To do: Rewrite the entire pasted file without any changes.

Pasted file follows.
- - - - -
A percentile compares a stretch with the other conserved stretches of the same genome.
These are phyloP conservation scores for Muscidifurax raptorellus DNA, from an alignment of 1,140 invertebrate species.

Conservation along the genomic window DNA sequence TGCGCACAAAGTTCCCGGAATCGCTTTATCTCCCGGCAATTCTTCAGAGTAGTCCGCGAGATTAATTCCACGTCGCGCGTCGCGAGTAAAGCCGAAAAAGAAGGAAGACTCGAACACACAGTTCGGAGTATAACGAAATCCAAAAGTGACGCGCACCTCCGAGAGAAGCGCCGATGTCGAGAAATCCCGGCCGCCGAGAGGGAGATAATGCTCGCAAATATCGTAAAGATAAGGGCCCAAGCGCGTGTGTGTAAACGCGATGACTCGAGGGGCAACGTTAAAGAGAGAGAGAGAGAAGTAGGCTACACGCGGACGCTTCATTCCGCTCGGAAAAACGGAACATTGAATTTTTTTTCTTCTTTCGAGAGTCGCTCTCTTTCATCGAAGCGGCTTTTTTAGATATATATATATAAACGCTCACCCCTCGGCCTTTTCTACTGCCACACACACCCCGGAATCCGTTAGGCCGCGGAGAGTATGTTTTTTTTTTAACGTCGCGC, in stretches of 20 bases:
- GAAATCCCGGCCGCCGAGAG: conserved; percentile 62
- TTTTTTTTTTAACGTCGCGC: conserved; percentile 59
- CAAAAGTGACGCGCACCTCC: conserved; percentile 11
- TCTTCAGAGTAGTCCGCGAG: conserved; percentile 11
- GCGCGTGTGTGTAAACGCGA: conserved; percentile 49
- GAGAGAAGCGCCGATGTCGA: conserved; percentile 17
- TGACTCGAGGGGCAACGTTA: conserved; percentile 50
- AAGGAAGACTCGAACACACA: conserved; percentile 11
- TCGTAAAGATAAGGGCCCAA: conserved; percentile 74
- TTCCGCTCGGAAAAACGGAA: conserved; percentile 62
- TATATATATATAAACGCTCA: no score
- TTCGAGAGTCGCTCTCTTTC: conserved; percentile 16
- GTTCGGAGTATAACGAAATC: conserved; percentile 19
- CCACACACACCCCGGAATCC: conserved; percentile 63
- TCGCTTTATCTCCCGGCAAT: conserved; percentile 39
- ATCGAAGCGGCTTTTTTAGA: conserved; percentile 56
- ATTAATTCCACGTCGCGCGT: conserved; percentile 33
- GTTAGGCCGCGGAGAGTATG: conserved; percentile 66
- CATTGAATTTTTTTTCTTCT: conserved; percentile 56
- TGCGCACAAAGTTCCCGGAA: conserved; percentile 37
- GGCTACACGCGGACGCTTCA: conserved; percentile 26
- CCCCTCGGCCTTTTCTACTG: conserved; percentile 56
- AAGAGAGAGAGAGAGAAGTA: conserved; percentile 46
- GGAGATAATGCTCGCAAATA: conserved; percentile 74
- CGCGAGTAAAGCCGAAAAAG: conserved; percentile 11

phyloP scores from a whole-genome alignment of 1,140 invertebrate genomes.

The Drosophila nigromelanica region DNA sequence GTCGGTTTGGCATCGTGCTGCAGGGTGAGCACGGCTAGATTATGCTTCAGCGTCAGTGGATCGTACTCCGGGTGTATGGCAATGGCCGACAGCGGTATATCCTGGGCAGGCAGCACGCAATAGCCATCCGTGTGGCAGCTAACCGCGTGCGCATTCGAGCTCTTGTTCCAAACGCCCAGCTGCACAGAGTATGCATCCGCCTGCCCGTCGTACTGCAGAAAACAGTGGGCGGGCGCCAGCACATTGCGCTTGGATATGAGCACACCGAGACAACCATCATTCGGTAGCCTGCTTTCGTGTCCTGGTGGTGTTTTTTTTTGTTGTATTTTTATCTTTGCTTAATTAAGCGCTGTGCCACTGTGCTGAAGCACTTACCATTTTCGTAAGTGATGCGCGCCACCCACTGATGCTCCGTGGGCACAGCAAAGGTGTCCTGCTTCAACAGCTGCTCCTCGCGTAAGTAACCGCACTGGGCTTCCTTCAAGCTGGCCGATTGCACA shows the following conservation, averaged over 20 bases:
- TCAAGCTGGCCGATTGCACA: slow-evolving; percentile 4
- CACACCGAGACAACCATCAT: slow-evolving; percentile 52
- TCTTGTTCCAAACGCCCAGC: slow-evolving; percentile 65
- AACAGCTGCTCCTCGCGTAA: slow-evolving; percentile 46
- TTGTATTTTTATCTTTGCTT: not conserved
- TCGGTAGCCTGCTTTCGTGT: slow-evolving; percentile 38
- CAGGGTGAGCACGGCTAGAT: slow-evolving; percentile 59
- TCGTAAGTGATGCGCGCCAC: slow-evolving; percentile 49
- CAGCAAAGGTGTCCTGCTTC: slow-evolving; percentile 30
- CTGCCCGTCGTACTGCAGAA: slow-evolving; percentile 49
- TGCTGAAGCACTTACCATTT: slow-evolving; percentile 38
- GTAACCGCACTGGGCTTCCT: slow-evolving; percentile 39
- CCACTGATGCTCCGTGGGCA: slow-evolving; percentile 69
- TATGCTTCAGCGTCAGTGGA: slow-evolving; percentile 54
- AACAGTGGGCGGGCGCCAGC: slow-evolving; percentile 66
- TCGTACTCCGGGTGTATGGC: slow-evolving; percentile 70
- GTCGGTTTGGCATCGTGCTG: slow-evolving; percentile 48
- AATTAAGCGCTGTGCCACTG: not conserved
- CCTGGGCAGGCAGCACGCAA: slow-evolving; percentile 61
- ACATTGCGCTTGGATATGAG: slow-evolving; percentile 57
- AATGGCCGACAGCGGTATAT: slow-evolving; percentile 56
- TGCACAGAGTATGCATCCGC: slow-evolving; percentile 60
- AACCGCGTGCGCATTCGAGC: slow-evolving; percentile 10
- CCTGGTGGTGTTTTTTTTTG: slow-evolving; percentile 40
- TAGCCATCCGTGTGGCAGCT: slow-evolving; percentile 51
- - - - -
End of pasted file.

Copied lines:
A percentile compares a stretch with the other conserved stretches of the same genome.
These are phyloP conservation scores for Muscidifurax raptorellus DNA, from an alignment of 1,140 invertebrate species.

Conservation along the genomic window DNA sequence TGCGCACAAAGTTCCCGGAATCGCTTTATCTCCCGGCAATTCTTCAGAGTAGTCCGCGAGATTAATTCCACGTCGCGCGTCGCGAGTAAAGCCGAAAAAGAAGGAAGACTCGAACACACAGTTCGGAGTATAACGAAATCCAAAAGTGACGCGCACCTCCGAGAGAAGCGCCGATGTCGAGAAATCCCGGCCGCCGAGAGGGAGATAATGCTCGCAAATATCGTAAAGATAAGGGCCCAAGCGCGTGTGTGTAAACGCGATGACTCGAGGGGCAACGTTAAAGAGAGAGAGAGAGAAGTAGGCTACACGCGGACGCTTCATTCCGCTCGGAAAAACGGAACATTGAATTTTTTTTCTTCTTTCGAGAGTCGCTCTCTTTCATCGAAGCGGCTTTTTTAGATATATATATATAAACGCTCACCCCTCGGCCTTTTCTACTGCCACACACACCCCGGAATCCGTTAGGCCGCGGAGAGTATGTTTTTTTTTTAACGTCGCGC, in stretches of 20 bases:
- GAAATCCCGGCCGCCGAGAG: conserved; percentile 62
- TTTTTTTTTTAACGTCGCGC: conserved; percentile 59
- CAAAAGTGACGCGCACCTCC: conserved; percentile 11
- TCTTCAGAGTAGTCCGCGAG: conserved; percentile 11
- GCGCGTGTGTGTAAACGCGA: conserved; percentile 49
- GAGAGAAGCGCCGATGTCGA: conserved; percentile 17
- TGACTCGAGGGGCAACGTTA: conserved; percentile 50
- AAGGAAGACTCGAACACACA: conserved; percentile 11
- TCGTAAAGATAAGGGCCCAA: conserved; percentile 74
- TTCCGCTCGGAAAAACGGAA: conserved; percentile 62
- TATATATATATAAACGCTCA: no score
- TTCGAGAGTCGCTCTCTTTC: conserved; percentile 16
- GTTCGGAGTATAACGAAATC: conserved; percentile 19
- CCACACACACCCCGGAATCC: conserved; percentile 63
- TCGCTTTATCTCCCGGCAAT: conserved; percentile 39
- ATCGAAGCGGCTTTTTTAGA: conserved; percentile 56
- ATTAATTCCACGTCGCGCGT: conserved; percentile 33
- GTTAGGCCGCGGAGAGTATG: conserved; percentile 66
- CATTGAATTTTTTTTCTTCT: conserved; percentile 56
- TGCGCACAAAGTTCCCGGAA: conserved; percentile 37
- GGCTACACGCGGACGCTTCA: conserved; percentile 26
- CCCCTCGGCCTTTTCTACTG: conserved; percentile 56
- AAGAGAGAGAGAGAGAAGTA: conserved; percentile 46
- GGAGATAATGCTCGCAAATA: conserved; percentile 74
- CGCGAGTAAAGCCGAAAAAG: conserved; percentile 11

phyloP scores from a whole-genome alignment of 1,140 invertebrate genomes.

The Drosophila nigromelanica region DNA sequence GTCGGTTTGGCATCGTGCTGCAGGGTGAGCACGGCTAGATTATGCTTCAGCGTCAGTGGATCGTACTCCGGGTGTATGGCAATGGCCGACAGCGGTATATCCTGGGCAGGCAGCACGCAATAGCCATCCGTGTGGCAGCTAACCGCGTGCGCATTCGAGCTCTTGTTCCAAACGCCCAGCTGCACAGAGTATGCATCCGCCTGCCCGTCGTACTGCAGAAAACAGTGGGCGGGCGCCAGCACATTGCGCTTGGATATGAGCACACCGAGACAACCATCATTCGGTAGCCTGCTTTCGTGTCCTGGTGGTGTTTTTTTTTGTTGTATTTTTATCTTTGCTTAATTAAGCGCTGTGCCACTGTGCTGAAGCACTTACCATTTTCGTAAGTGATGCGCGCCACCCACTGATGCTCCGTGGGCACAGCAAAGGTGTCCTGCTTCAACAGCTGCTCCTCGCGTAAGTAACCGCACTGGGCTTCCTTCAAGCTGGCCGATTGCACA shows the following conservation, averaged over 20 bases:
- TCAAGCTGGCCGATTGCACA: slow-evolving; percentile 4
- CACACCGAGACAACCATCAT: slow-evolving; percentile 52
- TCTTGTTCCAAACGCCCAGC: slow-evolving; percentile 65
- AACAGCTGCTCCTCGCGTAA: slow-evolving; percentile 46
- TTGTATTTTTATCTTTGCTT: not conserved
- TCGGTAGCCTGCTTTCGTGT: slow-evolving; percentile 38
- CAGGGTGAGCACGGCTAGAT: slow-evolving; percentile 59
- TCGTAAGTGATGCGCGCCAC: slow-evolving; percentile 49
- CAGCAAAGGTGTCCTGCTTC: slow-evolving; percentile 30
- CTGCCCGTCGTACTGCAGAA: slow-evolving; percentile 49
- TGCTGAAGCACTTACCATTT: slow-evolving; percentile 38
- GTAACCGCACTGGGCTTCCT: slow-evolving; percentile 39
- CCACTGATGCTCCGTGGGCA: slow-evolving; percentile 69
- TATGCTTCAGCGTCAGTGGA: slow-evolving; percentile 54
- AACAGTGGGCGGGCGCCAGC: slow-evolving; percentile 66
- TCGTACTCCGGGTGTATGGC: slow-evolving; percentile 70
- GTCGGTTTGGCATCGTGCTG: slow-evolving; percentile 48
- AATTAAGCGCTGTGCCACTG: not conserved
- CCTGGGCAGGCAGCACGCAA: slow-evolving; percentile 61
- ACATTGCGCTTGGATATGAG: slow-evolving; percentile 57
- AATGGCCGACAGCGGTATAT: slow-evolving; percentile 56
- TGCACAGAGTATGCATCCGC: slow-evolving; percentile 60
- AACCGCGTGCGCATTCGAGC: slow-evolving; percentile 10
- CCTGGTGGTGTTTTTTTTTG: slow-evolving; percentile 40
- TAGCCATCCGTGTGGCAGCT: slow-evolving; percentile 51